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Opinion: The Cultural Racism And Exclusion Adivasis Still Face In 2021

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Why whenever the term Adivasi comes, it is always meant to denote a rural illiterate uncivilized group of people, who live in forests. Have you ever tried to know who they are? The way they are portrayed to us through our books and society or someone contrary to it?

Representational image.

This story starts with a tribe named ‘Pardhi‘. It has its own identity and thriving culture which includes nature as its essential part. The first blow on their identity was given by the British to stigmatise this tribal group which labelled them as “criminal tribes” but after independence, their own country labelled them as “denotified tribes”. This approach destroys the culture and identity of a tribe in this nation which boasts itself to be one of the most diverse nations in the world.

Were They Really Illiterate?

The answer is a big NO. They had a whole system of training children with their own tribal languages and this is how the social and cultural values are instilled in the tribal children.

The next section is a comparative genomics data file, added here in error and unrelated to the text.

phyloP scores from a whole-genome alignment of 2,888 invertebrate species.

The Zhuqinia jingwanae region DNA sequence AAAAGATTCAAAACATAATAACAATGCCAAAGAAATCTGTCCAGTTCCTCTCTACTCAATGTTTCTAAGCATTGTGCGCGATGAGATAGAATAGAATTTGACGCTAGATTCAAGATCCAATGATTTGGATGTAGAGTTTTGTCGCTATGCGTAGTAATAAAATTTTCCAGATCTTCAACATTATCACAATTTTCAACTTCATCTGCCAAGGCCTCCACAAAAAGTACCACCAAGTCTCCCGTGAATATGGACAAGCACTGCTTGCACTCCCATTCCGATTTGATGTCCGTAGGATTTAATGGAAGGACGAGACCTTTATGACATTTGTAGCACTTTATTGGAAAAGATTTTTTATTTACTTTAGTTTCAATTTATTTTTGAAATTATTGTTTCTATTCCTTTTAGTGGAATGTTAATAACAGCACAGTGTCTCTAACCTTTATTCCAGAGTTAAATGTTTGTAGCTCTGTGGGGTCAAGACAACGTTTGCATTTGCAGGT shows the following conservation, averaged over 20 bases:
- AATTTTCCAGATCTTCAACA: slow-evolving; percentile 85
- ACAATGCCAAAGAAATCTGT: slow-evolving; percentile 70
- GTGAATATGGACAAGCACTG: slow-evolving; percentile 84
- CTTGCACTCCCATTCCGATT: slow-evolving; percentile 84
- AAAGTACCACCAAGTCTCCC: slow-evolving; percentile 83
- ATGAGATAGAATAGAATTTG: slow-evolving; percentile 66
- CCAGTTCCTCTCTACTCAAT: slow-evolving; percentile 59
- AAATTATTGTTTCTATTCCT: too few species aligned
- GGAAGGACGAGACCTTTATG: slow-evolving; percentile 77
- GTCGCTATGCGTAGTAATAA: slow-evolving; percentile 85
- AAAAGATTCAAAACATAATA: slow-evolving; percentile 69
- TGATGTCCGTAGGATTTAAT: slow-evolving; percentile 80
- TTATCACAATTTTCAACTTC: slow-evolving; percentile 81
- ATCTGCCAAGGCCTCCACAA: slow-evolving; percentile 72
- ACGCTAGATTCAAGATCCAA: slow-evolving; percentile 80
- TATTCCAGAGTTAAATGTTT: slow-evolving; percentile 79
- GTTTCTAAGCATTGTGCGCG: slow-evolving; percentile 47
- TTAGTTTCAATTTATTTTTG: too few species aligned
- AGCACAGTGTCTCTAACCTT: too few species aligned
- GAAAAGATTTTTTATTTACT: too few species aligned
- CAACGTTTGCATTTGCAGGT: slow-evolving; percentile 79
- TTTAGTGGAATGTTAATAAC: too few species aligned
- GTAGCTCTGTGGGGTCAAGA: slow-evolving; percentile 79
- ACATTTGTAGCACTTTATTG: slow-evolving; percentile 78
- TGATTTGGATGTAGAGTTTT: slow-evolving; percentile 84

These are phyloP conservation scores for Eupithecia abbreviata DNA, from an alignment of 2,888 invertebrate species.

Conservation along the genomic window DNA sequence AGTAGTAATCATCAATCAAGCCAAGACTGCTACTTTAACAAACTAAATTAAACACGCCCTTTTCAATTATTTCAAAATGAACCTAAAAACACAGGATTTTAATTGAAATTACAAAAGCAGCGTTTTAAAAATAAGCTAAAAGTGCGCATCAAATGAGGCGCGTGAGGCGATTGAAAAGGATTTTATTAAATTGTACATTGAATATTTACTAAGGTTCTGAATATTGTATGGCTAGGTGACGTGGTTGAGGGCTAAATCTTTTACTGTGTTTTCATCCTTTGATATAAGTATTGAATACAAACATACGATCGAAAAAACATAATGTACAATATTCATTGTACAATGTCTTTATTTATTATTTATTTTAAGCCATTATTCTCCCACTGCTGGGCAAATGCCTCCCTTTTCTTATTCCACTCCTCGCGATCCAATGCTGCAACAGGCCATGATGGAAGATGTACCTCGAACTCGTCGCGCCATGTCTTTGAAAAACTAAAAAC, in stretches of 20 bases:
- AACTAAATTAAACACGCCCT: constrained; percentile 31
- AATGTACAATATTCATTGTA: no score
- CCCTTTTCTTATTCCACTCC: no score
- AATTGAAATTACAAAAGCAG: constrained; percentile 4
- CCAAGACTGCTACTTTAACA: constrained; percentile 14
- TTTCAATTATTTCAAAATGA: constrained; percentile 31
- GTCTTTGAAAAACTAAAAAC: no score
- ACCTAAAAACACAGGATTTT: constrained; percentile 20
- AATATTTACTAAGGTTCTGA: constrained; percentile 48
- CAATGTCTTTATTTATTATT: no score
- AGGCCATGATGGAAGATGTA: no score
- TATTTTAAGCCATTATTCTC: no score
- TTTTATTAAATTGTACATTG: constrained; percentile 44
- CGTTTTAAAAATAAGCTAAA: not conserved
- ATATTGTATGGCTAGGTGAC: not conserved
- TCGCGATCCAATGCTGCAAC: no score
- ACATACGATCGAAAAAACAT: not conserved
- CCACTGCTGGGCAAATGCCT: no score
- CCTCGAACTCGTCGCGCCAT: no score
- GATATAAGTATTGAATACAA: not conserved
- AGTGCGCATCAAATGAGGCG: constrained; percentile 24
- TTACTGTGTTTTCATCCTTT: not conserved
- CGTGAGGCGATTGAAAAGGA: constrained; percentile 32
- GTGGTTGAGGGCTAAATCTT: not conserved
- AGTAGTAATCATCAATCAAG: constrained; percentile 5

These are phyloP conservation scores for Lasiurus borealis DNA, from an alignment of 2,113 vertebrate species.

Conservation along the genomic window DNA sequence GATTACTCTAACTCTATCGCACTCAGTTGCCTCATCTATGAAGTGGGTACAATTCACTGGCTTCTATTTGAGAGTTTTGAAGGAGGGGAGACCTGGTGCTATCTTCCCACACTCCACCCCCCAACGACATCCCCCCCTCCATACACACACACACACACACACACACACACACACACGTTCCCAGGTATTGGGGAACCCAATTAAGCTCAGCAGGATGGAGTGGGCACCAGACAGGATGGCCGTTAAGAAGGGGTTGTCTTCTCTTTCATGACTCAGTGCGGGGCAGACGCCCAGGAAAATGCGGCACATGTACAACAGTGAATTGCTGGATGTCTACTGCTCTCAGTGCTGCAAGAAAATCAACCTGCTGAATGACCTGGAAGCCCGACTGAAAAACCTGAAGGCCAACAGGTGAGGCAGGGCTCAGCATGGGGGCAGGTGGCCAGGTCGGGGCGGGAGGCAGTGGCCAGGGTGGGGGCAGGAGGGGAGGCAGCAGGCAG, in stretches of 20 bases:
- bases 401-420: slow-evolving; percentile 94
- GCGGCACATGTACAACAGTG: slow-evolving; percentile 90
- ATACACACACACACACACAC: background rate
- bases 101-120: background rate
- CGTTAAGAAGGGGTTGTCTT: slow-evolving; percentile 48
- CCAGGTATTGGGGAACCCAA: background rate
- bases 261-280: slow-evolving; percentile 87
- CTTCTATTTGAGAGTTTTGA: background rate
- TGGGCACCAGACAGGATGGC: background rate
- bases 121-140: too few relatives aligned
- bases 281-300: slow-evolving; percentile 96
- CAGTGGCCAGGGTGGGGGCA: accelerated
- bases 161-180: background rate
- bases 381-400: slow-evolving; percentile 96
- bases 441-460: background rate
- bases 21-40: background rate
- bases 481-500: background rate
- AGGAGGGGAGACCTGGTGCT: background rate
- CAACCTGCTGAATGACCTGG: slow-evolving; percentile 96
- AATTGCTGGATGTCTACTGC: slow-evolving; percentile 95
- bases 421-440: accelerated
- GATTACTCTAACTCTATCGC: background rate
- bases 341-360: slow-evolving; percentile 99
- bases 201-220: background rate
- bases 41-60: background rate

In 1960, one of the earliest reports on tribal affairs in independent India, the Erwin committee reported that the tribals have their own independent institutions of learning and the policy of integration should be approached instead of forcing them to change their culture which will threaten their identity. It was required to make them comfortable instead of putting them into the obscurity of cultural crisis.

One of the best-known tribal institutions is the Ghotul in Bastar, where older Gond children teach the younger ones. They teach through work plays and follow a tradition that passes their knowledge orally. Children learn while playing dramas, telling stories, playing, singing, and dancing. This system was based on sharing and developing instead of cutthroat competition.